Results 101–120 of 262 for speaker:Mr Michael Welsh

Unemployment (Doncaster) (13 Feb 1986)

Mr Michael Welsh: The subject I am raising in the Adjournment debate is the unemployment problem in Doncaster metropolitan borough area following the closure of Youngs Seafoods and other undertakings. Before I start, may I welcome the new Parliamentary Under-Secretary to the Front Bench? I hope that he enjoys it. They do say, I do not know if it is true, that success comes to Ministers who take cognisance of...

Standing Charges (Abolition) (22 Jan 1986)

Mr Michael Welsh: I beg to move, That leave be given to bring in a Bill to abolish standing charges for gas, electricity, water and telephone services for pensioners and persons in receipt of certain state benefits. Many attempts have been made to bring to the attention of the House the need to help the poorest in Britain who are wrongly charged by the utilities by the imposition of standing charges on their...

Orders of the Day — Coal Industry Bill (1 May 1985)

Mr Michael Welsh: rose——

Orders of the Day — Coal Industry Bill (1 May 1985)

Mr Michael Welsh: Some hon. Members have attacked nationalised industries and have said that if they were privatised they would not have to be subsidised. One industry which is not nationalised is farming. It is efficient and receives subsidies year after year. Conservative Members contradict themselves. They vote in favour of subsidies for farming. I do not criticise that, because it might be necessary to...

Orders of the Day — Coal Industry Bill (1 May 1985)

Mr Michael Welsh: That is a fair point. We must consider other countries, especially those in the EEC. The 1983 subsidy for the United Kingdom was £7·4 per tonne. For West Germany the subsidy was between £11 and £12 per tonne. For France it was £19 per tonne and for Belgium £13·3 per tonne. Our industry receives the lowest subsidy in the EEC. The figures are not mine, but from the EEC accounts. One of...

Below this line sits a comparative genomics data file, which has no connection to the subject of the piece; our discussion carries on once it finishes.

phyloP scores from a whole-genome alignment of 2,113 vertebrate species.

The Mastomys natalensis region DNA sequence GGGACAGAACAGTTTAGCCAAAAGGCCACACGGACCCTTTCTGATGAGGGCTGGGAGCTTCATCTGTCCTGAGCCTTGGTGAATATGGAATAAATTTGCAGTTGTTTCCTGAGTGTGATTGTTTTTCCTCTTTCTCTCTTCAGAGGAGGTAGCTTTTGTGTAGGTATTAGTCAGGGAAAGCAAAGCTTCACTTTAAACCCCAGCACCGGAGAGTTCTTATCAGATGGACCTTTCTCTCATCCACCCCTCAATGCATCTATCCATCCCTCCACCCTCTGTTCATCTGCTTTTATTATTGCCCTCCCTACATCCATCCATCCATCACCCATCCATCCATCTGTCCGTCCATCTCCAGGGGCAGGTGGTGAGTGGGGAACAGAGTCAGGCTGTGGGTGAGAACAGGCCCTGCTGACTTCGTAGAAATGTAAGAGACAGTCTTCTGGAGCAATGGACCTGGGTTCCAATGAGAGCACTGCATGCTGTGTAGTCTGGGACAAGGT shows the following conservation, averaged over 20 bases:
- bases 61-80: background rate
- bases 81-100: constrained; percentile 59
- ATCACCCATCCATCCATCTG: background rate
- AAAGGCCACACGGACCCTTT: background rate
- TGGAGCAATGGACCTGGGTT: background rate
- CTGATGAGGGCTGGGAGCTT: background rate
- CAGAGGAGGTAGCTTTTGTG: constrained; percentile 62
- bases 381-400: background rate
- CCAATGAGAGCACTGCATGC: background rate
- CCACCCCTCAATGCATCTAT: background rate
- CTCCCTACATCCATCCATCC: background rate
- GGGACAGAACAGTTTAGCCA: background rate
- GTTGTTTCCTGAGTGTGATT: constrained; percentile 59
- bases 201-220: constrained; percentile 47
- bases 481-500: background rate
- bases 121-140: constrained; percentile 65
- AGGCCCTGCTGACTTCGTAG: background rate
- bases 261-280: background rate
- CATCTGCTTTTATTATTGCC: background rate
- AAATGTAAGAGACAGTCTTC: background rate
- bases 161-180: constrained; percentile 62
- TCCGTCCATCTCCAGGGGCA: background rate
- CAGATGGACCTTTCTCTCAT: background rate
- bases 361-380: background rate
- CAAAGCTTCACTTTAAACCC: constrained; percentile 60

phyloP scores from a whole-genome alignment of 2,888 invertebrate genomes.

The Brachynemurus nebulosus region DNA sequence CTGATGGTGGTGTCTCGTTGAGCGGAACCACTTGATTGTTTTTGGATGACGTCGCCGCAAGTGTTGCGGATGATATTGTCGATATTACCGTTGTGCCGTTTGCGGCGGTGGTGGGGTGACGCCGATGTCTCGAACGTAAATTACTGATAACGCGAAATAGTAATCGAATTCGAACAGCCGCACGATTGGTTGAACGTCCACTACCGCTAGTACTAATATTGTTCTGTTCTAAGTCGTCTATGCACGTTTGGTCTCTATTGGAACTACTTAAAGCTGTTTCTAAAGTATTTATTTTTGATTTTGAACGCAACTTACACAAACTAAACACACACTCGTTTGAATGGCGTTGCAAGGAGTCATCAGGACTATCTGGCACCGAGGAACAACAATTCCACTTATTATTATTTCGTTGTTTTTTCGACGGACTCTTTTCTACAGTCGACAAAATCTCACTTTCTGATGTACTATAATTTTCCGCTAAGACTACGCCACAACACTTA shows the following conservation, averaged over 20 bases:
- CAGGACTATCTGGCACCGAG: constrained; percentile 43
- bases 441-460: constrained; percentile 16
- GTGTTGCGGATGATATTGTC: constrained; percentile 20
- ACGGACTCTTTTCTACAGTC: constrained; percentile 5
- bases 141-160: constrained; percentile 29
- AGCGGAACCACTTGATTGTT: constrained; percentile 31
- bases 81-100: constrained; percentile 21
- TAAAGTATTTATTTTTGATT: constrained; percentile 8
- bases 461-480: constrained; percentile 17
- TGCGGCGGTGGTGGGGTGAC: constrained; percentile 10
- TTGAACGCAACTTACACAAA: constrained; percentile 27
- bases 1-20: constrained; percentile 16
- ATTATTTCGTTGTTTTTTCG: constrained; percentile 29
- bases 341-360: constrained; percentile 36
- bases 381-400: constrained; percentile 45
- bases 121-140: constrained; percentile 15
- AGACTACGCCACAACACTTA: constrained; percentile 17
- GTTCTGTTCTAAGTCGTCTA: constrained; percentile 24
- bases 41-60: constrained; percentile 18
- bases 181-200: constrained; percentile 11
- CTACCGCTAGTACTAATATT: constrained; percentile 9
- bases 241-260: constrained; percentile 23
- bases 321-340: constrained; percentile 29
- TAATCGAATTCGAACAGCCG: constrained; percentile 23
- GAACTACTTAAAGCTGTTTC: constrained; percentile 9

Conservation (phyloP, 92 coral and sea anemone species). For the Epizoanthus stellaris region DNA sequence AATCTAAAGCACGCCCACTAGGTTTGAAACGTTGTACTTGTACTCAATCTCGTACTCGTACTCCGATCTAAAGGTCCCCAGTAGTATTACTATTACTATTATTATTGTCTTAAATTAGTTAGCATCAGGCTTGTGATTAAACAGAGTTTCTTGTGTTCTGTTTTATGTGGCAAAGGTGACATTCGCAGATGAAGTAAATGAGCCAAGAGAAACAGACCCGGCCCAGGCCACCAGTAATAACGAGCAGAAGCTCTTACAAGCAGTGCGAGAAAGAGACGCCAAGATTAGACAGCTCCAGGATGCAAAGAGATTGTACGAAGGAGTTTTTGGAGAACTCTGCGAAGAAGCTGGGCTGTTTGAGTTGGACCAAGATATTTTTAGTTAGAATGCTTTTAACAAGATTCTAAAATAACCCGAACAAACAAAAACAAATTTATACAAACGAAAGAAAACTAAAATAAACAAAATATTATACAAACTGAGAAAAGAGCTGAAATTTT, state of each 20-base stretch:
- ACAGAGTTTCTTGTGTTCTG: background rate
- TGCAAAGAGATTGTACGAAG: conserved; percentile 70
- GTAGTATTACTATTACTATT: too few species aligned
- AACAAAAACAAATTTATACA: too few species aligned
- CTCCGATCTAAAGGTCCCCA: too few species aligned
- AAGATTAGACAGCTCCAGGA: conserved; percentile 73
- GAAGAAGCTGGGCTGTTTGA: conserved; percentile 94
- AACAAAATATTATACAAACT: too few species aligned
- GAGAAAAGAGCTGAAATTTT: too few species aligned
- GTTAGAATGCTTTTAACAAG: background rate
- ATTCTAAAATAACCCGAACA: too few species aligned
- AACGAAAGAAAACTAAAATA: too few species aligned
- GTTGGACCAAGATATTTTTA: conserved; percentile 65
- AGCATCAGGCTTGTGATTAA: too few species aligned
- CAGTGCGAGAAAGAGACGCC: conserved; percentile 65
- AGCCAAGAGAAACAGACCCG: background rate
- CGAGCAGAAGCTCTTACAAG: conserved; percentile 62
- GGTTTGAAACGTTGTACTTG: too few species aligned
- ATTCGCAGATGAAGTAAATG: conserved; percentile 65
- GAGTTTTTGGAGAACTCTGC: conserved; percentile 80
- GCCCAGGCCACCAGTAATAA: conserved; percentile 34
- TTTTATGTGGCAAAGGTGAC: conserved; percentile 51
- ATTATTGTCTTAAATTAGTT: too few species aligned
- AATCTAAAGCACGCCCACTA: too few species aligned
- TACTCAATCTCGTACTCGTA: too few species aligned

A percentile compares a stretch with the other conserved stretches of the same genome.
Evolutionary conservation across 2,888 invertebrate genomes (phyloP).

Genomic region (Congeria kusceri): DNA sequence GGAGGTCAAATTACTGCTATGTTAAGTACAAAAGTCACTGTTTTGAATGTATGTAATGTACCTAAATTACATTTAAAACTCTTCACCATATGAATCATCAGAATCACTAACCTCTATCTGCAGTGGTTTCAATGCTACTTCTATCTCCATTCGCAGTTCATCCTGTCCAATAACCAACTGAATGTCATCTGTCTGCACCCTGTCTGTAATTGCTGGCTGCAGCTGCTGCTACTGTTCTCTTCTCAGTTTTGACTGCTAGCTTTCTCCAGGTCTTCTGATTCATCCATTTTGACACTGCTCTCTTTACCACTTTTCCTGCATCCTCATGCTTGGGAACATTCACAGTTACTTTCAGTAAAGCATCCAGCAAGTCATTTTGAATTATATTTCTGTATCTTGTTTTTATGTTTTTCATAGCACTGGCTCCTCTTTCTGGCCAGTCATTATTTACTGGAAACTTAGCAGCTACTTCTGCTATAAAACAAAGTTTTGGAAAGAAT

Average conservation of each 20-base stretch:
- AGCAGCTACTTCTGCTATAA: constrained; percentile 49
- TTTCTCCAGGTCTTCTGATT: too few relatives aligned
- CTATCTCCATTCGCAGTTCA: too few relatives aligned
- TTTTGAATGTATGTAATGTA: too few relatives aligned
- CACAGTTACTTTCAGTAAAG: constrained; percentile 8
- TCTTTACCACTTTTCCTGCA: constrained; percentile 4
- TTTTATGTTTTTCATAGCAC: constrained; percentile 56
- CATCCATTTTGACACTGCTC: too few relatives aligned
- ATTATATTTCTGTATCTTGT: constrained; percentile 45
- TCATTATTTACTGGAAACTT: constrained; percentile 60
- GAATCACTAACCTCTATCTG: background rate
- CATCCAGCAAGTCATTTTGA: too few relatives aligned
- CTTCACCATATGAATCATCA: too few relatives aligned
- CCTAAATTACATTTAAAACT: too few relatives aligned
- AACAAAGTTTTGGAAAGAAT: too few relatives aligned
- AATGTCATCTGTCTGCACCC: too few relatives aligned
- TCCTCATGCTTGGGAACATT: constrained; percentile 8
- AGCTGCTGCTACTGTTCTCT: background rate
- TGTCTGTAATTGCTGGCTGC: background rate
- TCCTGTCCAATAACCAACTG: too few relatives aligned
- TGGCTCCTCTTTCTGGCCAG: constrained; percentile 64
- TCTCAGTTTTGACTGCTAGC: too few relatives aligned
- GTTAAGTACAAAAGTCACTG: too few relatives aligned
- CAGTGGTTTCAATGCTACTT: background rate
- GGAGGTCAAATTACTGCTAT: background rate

Petition: Coal Mining Dispute (Benefit Cases) (1 May 1985)

Mr Michael Welsh: I wish to discuss a matter which affects many of my constituents and those of other right hon. and hon. Members—the criteria for deciding benefit cases arising from the miners' dispute. I wish to bring to the notice of the Minister the strange findings of the regional adjudication officer at Leeds in disqualifying many individuals from receiving unemployment benefit. It appears that, just...

Orders of the Day — Coal Industry Bill (1 May 1985)

Mr Michael Welsh: I accept that there has been a tremendous amount of investment. But does the Minister agree that the coal board cannot get investment finance from anywhere else? The coal industry is not allowed to go to the open market for investment finance. We are not allowed to go to Europe for investment finance. It can come only from the state. We pay the going rate—in fact, a little bit more—to pay...

Oral Answers to Questions — Coal Industry (Subsidies) (29 Apr 1985)

Mr Michael Welsh: When the right hon. Gentleman receives the Commission's report, will he bear in mind that when the Heads of State met about three years ago, with the Prime Minister in attendance, they recommended that EEC coal mining production should be doubled? Does that not mean that the Commission's report will fly in the face of the wishes of the Heads of State?

Oral Answers to Questions — Energy: Electricity Industry (11 Mar 1985)

Mr Michael Welsh: If the Minister is considering different sources of electricity supply and hoping that there will be an improvement in coal production up to 125 million tonnes per year, surely he must be expecting that more of that coal will be fed to the electricity industry than is at present the case.

Opposition Day: Coal Industry Dispute (4 Feb 1985)